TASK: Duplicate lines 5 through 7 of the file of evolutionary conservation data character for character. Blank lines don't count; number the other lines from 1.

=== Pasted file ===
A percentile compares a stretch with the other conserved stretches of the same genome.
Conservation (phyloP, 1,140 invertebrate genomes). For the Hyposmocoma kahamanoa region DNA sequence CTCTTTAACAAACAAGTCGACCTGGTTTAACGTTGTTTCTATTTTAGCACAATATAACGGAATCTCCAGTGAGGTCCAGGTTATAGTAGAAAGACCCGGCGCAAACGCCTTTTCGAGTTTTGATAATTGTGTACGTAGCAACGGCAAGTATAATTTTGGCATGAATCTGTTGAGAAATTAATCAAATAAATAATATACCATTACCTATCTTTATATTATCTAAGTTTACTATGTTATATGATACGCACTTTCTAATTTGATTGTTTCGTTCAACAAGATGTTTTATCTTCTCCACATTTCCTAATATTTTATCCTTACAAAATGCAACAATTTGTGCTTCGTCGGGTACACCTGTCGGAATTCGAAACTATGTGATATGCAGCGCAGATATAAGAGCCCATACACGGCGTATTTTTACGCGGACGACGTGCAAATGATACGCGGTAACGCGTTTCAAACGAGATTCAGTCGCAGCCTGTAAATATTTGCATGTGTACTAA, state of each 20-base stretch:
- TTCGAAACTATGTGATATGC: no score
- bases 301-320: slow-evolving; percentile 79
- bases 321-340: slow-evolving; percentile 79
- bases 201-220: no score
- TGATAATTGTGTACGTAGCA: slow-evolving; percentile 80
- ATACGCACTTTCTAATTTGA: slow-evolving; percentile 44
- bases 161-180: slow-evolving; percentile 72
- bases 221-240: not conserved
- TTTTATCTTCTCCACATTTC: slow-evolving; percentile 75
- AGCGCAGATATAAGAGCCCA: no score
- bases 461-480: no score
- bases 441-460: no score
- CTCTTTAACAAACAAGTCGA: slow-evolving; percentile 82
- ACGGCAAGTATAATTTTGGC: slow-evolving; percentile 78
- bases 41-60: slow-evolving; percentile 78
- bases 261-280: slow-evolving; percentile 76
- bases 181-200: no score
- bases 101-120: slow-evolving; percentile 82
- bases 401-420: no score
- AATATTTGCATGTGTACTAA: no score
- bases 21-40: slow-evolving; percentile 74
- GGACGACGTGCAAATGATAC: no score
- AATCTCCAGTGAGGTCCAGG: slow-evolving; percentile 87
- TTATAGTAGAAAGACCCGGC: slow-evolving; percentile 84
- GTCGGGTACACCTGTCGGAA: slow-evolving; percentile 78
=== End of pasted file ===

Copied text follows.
- bases 321-340: slow-evolving; percentile 79
- bases 201-220: no score
- TGATAATTGTGTACGTAGCA: slow-evolving; percentile 80